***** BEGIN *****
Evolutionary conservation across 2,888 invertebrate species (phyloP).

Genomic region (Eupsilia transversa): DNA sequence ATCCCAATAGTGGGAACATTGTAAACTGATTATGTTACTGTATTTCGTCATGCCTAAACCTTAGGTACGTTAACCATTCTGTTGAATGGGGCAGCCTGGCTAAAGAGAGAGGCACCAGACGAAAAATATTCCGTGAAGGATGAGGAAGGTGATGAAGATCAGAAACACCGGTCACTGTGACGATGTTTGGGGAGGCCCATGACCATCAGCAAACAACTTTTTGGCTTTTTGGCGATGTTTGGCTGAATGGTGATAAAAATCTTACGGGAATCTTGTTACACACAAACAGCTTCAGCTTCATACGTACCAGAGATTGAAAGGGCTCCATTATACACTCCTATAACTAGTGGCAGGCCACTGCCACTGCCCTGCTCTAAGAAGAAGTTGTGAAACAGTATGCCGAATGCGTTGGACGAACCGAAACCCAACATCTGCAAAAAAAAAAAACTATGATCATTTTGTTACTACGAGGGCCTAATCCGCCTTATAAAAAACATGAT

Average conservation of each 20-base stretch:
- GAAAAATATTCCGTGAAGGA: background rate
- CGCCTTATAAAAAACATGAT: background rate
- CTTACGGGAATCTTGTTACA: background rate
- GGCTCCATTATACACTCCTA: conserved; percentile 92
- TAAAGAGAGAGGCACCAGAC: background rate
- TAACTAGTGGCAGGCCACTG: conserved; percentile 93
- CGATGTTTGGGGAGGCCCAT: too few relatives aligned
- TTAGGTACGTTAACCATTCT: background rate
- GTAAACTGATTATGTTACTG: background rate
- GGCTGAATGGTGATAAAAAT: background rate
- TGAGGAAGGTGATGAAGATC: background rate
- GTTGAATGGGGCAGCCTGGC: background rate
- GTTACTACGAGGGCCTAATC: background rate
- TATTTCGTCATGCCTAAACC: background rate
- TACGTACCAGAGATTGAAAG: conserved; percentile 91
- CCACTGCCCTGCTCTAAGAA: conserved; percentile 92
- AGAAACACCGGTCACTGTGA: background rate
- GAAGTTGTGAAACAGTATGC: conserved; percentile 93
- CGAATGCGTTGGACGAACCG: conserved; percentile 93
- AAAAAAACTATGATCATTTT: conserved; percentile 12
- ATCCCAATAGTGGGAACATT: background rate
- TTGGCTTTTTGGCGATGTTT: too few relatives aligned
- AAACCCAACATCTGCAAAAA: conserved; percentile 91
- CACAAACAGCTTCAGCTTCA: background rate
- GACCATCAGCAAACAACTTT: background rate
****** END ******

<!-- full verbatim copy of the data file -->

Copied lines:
Evolutionary conservation across 2,888 invertebrate species (phyloP).

Genomic region (Eupsilia transversa): DNA sequence ATCCCAATAGTGGGAACATTGTAAACTGATTATGTTACTGTATTTCGTCATGCCTAAACCTTAGGTACGTTAACCATTCTGTTGAATGGGGCAGCCTGGCTAAAGAGAGAGGCACCAGACGAAAAATATTCCGTGAAGGATGAGGAAGGTGATGAAGATCAGAAACACCGGTCACTGTGACGATGTTTGGGGAGGCCCATGACCATCAGCAAACAACTTTTTGGCTTTTTGGCGATGTTTGGCTGAATGGTGATAAAAATCTTACGGGAATCTTGTTACACACAAACAGCTTCAGCTTCATACGTACCAGAGATTGAAAGGGCTCCATTATACACTCCTATAACTAGTGGCAGGCCACTGCCACTGCCCTGCTCTAAGAAGAAGTTGTGAAACAGTATGCCGAATGCGTTGGACGAACCGAAACCCAACATCTGCAAAAAAAAAAAACTATGATCATTTTGTTACTACGAGGGCCTAATCCGCCTTATAAAAAACATGAT

Average conservation of each 20-base stretch:
- GAAAAATATTCCGTGAAGGA: background rate
- CGCCTTATAAAAAACATGAT: background rate
- CTTACGGGAATCTTGTTACA: background rate
- GGCTCCATTATACACTCCTA: conserved; percentile 92
- TAAAGAGAGAGGCACCAGAC: background rate
- TAACTAGTGGCAGGCCACTG: conserved; percentile 93
- CGATGTTTGGGGAGGCCCAT: too few relatives aligned
- TTAGGTACGTTAACCATTCT: background rate
- GTAAACTGATTATGTTACTG: background rate
- GGCTGAATGGTGATAAAAAT: background rate
- TGAGGAAGGTGATGAAGATC: background rate
- GTTGAATGGGGCAGCCTGGC: background rate
- GTTACTACGAGGGCCTAATC: background rate
- TATTTCGTCATGCCTAAACC: background rate
- TACGTACCAGAGATTGAAAG: conserved; percentile 91
- CCACTGCCCTGCTCTAAGAA: conserved; percentile 92
- AGAAACACCGGTCACTGTGA: background rate
- GAAGTTGTGAAACAGTATGC: conserved; percentile 93
- CGAATGCGTTGGACGAACCG: conserved; percentile 93
- AAAAAAACTATGATCATTTT: conserved; percentile 12
- ATCCCAATAGTGGGAACATT: background rate
- TTGGCTTTTTGGCGATGTTT: too few relatives aligned
- AAACCCAACATCTGCAAAAA: conserved; percentile 91
- CACAAACAGCTTCAGCTTCA: background rate
- GACCATCAGCAAACAACTTT: background rate